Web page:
Hanson's book is a fantastic read. It includes vivid descriptions of several watershed battles in history and uses those stories to demonstrate his ultimate argument about why the West has always won out. Hansons argues that Western military hegemony is rooted in fundamental aspects of Western culture, such as consensual government and unfettered individualism. Contrary to racial, ethnic, geographical, or environmental explanations for Western military dominance, Hanson makes a strong argument for political freedom, capitalism, democracy, and scientific discovery being the determinants of success in battle. By examining the Battle of Salamis, the Battle of Gaugamela, the Battle of Poitiers, the Battle of Tenochitlan, the Battle of Lepanto, the Battle of Rorke's drift, the Battle of Midway, and the Tet Offensive, Hanson shows why each unique characteristic of Western culture is crucial to a positive outcome in battle.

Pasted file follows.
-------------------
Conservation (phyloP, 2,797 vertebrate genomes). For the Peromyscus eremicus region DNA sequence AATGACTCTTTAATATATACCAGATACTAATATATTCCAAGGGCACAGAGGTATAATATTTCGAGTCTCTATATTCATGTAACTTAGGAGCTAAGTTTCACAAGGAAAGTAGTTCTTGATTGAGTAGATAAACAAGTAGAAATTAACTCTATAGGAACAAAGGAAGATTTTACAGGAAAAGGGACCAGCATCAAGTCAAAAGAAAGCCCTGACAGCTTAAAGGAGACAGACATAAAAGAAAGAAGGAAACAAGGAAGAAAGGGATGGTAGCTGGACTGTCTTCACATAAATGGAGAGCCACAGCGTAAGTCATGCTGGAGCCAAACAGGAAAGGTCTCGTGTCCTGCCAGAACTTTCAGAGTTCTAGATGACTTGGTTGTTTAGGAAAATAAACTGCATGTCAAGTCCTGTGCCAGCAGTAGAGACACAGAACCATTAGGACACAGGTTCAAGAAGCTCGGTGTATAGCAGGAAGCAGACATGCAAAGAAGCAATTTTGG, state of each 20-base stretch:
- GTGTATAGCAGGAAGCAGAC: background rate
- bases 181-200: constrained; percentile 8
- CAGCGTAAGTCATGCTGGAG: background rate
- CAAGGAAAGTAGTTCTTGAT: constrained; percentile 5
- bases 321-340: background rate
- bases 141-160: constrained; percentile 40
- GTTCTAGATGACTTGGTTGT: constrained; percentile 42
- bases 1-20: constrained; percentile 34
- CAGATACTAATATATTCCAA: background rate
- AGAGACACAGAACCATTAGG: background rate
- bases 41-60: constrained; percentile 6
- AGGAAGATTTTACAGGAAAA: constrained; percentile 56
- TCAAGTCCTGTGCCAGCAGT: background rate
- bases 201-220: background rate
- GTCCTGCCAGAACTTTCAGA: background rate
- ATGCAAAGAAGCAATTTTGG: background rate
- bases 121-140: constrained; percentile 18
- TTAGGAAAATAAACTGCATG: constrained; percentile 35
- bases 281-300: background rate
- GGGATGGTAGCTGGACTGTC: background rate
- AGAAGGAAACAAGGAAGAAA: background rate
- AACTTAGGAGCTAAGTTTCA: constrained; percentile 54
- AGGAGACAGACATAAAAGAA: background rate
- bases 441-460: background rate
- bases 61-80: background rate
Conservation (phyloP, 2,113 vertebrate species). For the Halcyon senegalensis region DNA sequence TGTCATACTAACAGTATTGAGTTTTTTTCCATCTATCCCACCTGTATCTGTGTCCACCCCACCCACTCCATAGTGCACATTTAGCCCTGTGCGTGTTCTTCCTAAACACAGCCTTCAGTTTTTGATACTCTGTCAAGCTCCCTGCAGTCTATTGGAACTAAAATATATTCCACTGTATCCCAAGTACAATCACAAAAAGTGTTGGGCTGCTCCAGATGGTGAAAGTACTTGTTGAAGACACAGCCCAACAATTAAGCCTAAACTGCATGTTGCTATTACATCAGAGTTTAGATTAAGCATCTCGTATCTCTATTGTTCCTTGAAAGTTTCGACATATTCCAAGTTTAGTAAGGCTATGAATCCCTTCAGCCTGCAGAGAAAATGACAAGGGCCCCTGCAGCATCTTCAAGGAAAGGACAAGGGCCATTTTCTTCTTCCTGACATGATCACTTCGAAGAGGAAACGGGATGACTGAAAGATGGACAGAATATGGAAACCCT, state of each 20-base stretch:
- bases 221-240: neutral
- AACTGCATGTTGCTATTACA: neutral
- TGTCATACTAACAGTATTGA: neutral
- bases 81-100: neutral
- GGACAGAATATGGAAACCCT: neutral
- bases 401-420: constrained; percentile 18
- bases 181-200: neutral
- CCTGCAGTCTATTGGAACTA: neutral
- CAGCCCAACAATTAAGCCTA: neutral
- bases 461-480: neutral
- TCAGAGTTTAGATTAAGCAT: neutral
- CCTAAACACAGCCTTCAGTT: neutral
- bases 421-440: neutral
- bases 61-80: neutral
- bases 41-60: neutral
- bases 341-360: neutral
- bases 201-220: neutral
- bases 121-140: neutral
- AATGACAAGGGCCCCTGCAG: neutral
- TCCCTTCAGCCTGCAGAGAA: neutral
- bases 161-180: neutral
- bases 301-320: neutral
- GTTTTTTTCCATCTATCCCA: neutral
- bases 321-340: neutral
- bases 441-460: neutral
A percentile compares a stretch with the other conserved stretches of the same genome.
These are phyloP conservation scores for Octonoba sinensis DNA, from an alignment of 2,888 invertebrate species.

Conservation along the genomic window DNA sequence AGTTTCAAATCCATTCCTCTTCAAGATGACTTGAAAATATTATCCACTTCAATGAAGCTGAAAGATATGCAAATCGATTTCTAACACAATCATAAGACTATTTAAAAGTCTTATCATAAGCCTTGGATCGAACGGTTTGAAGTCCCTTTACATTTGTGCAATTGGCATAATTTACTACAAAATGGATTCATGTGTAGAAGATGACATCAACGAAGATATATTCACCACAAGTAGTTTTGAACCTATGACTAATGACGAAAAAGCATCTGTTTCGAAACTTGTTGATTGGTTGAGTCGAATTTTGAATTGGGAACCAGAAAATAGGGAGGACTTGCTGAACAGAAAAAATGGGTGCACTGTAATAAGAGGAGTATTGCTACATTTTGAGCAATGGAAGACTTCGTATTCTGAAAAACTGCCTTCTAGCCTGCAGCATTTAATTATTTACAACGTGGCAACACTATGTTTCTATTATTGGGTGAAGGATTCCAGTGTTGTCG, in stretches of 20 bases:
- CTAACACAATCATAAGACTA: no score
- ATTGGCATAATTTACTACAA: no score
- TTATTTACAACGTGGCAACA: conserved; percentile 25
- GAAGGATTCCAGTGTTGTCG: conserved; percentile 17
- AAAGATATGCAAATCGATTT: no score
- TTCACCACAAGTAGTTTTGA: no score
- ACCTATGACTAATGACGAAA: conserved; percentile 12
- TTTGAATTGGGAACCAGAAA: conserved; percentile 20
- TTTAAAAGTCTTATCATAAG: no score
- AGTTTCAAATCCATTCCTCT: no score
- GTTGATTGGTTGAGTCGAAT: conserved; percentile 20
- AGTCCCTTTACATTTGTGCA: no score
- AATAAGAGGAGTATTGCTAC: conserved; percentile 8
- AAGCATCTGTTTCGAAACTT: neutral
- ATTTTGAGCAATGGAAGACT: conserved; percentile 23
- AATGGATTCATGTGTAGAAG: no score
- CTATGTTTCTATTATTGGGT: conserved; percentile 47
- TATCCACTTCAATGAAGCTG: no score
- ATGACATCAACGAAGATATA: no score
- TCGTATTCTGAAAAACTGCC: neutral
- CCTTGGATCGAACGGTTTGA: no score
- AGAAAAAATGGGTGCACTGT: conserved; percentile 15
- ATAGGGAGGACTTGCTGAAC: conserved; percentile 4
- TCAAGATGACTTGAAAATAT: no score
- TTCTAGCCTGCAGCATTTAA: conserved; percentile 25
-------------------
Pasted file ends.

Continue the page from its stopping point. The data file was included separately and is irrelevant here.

As good of a read as the book may be, some of its incredibly strong claims simply don't hold up when examined more closely. That's not to say that Hanson isn't at least partially right, though.
Read the review in three parts: here, here, and here.